In China, more than 50% of our sales are online. Compare that to a couple of years back, where there were no online sales.
So e-commerce has been had a major impact, even for a product developer and manufacturer such as Kimberly-Clark?
Yes, e-commerce has been completely disruptive; in terms of the structure of our customers, their needs, and how they in turn operate with the consumers.
Just in our sales force, a person who used to call on Walmart or Carrefour now has to deal with Amazon or Alibaba or Lazada or one of these e-commerce companies.
It’s a very different way of selling, both to them and then to the end-consumer. Because a consumer going into a store is very different from a consumer who is online – who has the ability to compare hundreds of brands when making their decisions.
So there’s that impact on marketing, as well. In the old days, we would talk about how we needed to impact the consumer in the store. But now it’s about the digital shelf in the digital world, and using digital marketing to impact the consumer.
|E-commerce has been completely disruptive; in terms of the structure of our customers, their needs, and how they in turn operate with the consumers.
How have you changed your management approach, at a strategic level?
I’d say we were able to transform ourselves very quickly. As a leader I saw this happening – first in Korea. It was an education for me, and what became really clear to me was that I don’t have the solution sitting here.
So I told our different markets that in each of them, we were going to need talent dedicated to the e-commerce and digital space.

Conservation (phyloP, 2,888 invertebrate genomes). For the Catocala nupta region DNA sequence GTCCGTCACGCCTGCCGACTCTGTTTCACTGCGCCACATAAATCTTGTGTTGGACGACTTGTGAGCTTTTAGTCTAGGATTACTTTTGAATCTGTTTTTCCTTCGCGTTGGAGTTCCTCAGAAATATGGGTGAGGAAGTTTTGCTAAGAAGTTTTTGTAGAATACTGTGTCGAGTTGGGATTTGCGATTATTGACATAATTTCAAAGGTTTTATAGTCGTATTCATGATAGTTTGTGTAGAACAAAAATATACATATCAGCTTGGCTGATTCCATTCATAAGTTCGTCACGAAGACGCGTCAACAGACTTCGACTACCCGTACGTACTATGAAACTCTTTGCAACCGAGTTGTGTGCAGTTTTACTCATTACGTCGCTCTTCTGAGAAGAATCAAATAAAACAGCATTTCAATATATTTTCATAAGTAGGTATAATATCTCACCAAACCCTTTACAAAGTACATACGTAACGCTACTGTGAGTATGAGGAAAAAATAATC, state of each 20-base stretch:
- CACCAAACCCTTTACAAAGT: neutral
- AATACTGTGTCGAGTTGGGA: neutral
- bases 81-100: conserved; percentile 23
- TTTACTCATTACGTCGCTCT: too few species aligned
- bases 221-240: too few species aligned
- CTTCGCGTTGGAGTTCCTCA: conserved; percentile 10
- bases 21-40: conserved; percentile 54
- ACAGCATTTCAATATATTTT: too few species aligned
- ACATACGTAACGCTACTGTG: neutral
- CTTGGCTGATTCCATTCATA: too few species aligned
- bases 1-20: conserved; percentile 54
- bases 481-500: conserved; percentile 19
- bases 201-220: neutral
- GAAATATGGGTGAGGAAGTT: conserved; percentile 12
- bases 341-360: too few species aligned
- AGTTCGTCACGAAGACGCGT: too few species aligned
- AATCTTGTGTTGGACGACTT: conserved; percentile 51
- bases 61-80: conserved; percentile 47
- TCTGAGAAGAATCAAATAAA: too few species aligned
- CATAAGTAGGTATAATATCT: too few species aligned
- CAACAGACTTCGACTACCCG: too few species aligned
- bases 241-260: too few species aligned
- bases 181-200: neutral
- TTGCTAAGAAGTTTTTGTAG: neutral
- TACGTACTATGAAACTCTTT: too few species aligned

A number of country heads didn’t understand why I was talking about it, because e-commerce hadn’t hit their markets yet. I had to emphasise that this was an investment we were making ahead of the curve, because we had to figure it out before we got left behind.
I realised that to drive this change through, we needed the diligence of first setting out to put that resource in place, and also a leap of faith that this was the right thing to do.
Instead of spending time strategising in the boardroom, we ventured out to see what was going on out there. Some of us we went to California a couple of times, to visit companies like Facebook and Google.
How did that apply to your talent strategy?
We have made substantial investments in talent, particularly in the younger demographic which is very much in sync with these new trends, and has the ability to move fast.
It has meant a complete change in how we view our talent: the kind of talent that we hire, and how we keep them around. Because we’re competing now with very exciting companies, so the way we’re going to retain this talent is by keeping them excited, and by making them win.
That seems to be in contrast with the business conversation that tends to be more exasperated with what millennial employees want, and how they operate.
Then I speak for myself in that case. I think the millennials are a misunderstood generation. I see them as searching for different things, compared to what people from my generation looked for.
While we looked for stability, and a specific kind of career trajectory within the one company, millennials have different priorities. They care about the environment, they are interested in enriching, enjoyable roles, they are seeking out flexibility. These are all great things.